http://music-isms.blogspot.com/2008/01/box-of-toys-3d-light-1982-1986.html


CARE My Boyish Days (1983)

CARE My Boyish DaysWhenTHE WILD SWANS split, two thirds formed the basis of THE LOTUS EATERS while its singer Paul Simpson teamed up with ECHO & THE BUNNYMEN producer Ian Broudie. Combining heavily strummed acoustic guitars with strong synthesizer melodies and melancholic vocals, ‘My Boyish Days’ had a very traditional feel despite the incumbent technology. But the duo split before their debut album was completed. Simpson reformed THE WILD SWANS while Broudie eventually became THE LIGHTNING SEEDS.

12 inch version available on the album ‘Diamonds & Emeralds’ via Camden/BMG Records

http://music-isms.blogspot.com/2007/12/care-singles-1983-1984.html


ENDGAMES Love Cares (1983)

ENDGAMES Love CaresThe success of ABC and HEAVEN 17 heralded a new age of technologically enhanced blue-eyed soul. One band with aspirations in that field were ENDGAMES. The Glawegian combo had European support slots with HOWARD JONES, DEPECHE MODE and EURYTHMICS in their time. ‘Love Cares’ was like a funky CHINA CRISIS walking into the recording sessions of ‘The Lexicon Of Love’. By pure coincidence, singer David Rudden had a passing resemblance to CHINA CRISIS’ Gary Daly!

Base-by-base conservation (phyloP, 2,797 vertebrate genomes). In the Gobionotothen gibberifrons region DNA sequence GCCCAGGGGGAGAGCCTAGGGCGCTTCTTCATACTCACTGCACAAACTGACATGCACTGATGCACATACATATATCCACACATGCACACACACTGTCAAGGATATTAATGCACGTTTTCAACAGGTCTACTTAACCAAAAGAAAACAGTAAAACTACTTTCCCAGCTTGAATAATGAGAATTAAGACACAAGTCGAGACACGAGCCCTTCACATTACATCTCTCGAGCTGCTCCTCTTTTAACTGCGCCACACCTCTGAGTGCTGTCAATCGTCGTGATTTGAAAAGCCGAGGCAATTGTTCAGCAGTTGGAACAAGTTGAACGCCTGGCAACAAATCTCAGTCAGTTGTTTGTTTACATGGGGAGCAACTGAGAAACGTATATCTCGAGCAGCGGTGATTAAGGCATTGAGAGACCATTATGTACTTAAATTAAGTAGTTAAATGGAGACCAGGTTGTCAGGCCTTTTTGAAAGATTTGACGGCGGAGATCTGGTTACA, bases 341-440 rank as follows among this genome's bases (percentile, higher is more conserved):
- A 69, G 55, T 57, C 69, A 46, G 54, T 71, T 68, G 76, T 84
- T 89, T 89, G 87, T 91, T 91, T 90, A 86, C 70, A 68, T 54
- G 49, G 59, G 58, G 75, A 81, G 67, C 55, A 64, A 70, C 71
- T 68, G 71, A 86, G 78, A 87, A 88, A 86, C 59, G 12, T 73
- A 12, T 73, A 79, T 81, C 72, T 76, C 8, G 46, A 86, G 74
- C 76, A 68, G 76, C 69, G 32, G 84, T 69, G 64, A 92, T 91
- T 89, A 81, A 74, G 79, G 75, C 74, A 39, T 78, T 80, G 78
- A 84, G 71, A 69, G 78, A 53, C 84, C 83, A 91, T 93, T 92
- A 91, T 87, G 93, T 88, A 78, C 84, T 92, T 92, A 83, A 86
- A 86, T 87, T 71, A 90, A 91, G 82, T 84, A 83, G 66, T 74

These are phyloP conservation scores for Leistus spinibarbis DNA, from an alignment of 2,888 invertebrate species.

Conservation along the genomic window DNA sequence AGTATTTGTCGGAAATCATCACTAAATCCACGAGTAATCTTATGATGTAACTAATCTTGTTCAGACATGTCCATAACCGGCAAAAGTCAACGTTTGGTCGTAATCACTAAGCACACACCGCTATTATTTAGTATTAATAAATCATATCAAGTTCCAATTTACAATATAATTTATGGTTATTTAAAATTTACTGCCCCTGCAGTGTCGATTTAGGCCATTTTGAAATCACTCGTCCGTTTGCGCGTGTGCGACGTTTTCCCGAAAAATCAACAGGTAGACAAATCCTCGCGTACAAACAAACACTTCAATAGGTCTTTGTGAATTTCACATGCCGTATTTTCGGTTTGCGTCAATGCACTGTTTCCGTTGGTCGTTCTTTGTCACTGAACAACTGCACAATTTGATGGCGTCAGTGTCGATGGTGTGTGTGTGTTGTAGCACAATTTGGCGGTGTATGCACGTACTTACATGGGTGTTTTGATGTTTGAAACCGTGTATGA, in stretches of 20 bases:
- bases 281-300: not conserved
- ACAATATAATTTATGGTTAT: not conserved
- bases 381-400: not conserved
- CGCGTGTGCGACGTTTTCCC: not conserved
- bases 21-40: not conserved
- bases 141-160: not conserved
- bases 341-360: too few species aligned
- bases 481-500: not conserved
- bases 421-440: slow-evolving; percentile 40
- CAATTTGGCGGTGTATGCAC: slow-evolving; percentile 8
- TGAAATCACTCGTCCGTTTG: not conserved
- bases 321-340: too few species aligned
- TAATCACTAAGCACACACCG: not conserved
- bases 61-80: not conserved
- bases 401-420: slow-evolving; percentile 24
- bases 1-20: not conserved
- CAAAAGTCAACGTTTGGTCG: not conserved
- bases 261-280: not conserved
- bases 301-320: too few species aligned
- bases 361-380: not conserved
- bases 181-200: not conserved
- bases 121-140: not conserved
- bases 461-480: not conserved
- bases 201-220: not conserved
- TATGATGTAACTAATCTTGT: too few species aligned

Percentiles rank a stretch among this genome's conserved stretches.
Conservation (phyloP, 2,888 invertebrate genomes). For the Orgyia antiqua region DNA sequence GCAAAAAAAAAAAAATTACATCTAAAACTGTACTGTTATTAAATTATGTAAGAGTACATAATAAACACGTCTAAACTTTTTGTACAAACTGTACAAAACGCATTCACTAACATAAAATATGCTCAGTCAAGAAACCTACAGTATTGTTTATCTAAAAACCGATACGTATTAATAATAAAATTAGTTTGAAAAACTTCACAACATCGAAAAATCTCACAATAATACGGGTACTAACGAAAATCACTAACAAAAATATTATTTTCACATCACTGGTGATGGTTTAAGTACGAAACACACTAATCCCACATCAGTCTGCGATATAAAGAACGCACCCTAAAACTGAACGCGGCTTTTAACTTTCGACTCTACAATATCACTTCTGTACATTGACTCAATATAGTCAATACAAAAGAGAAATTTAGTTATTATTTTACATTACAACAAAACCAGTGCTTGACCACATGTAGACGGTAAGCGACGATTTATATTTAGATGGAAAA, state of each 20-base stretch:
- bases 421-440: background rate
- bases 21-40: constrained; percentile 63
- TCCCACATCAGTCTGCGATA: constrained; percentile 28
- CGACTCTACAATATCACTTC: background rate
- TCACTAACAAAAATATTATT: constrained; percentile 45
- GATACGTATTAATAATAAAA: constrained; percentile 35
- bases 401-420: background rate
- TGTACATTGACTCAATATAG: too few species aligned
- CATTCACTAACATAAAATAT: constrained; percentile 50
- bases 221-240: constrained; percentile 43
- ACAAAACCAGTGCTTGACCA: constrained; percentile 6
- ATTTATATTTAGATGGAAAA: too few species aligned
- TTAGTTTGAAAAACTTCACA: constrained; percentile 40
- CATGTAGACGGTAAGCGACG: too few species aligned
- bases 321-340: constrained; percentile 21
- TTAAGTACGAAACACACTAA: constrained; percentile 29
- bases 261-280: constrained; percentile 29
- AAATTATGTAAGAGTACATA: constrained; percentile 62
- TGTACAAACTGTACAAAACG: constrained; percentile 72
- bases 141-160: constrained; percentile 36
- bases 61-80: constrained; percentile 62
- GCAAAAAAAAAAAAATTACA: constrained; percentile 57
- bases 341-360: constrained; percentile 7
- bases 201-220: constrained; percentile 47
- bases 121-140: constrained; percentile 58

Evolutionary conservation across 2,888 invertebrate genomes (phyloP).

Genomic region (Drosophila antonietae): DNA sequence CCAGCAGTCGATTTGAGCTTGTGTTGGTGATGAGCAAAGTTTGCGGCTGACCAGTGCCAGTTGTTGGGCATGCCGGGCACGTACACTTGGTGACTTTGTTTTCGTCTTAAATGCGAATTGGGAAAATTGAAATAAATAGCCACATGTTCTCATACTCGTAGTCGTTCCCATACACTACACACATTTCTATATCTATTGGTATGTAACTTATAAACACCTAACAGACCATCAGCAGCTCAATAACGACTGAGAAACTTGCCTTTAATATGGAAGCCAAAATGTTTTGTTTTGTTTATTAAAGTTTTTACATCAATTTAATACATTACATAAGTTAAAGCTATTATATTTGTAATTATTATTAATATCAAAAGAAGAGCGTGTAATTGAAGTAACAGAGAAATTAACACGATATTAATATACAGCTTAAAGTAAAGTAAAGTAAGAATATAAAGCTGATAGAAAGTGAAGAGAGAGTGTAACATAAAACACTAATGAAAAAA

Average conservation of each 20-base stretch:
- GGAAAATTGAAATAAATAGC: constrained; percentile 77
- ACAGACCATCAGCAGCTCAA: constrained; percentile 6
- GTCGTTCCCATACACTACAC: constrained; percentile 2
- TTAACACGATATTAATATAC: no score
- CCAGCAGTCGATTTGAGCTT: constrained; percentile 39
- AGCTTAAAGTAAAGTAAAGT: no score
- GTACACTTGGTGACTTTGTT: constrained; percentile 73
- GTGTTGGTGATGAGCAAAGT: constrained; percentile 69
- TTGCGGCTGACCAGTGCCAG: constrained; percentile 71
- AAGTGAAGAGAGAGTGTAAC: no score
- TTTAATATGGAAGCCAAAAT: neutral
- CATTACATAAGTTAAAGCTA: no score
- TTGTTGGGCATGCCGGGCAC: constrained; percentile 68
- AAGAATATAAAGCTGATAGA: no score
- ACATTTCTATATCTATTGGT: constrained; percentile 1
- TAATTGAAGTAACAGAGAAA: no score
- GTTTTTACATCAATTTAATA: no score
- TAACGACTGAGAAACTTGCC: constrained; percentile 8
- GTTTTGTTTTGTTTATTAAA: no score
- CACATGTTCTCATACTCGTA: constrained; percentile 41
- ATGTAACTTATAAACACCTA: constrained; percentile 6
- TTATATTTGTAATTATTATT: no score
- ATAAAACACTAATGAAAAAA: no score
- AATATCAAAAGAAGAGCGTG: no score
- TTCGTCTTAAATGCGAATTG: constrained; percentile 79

Originally released as a single on Virgin Records, currently unavailable

https://www.discogs.com/artist/50709-Endgames


MATT FRETTON It’s So High (1983)

MATT FRETTON It’s So HighFans of DEPECHE MODE’s post Vince Clarke pop period may remember a skinny lad in a pink suit who was their support act through 1983 to 1984. ‘It’s So High’ was a catchy tune 6/8 time featuring a strong synth bassline, big band brass and backing vocals by Eddi Reader. Alas, Fretton was dropped by Chrysalis after two more singles despite getting a Smash Hits front cover. He became a classical music promoter, but sadly took his own life in 2013 following the tragic passing of his partner Sussie Ahlburg.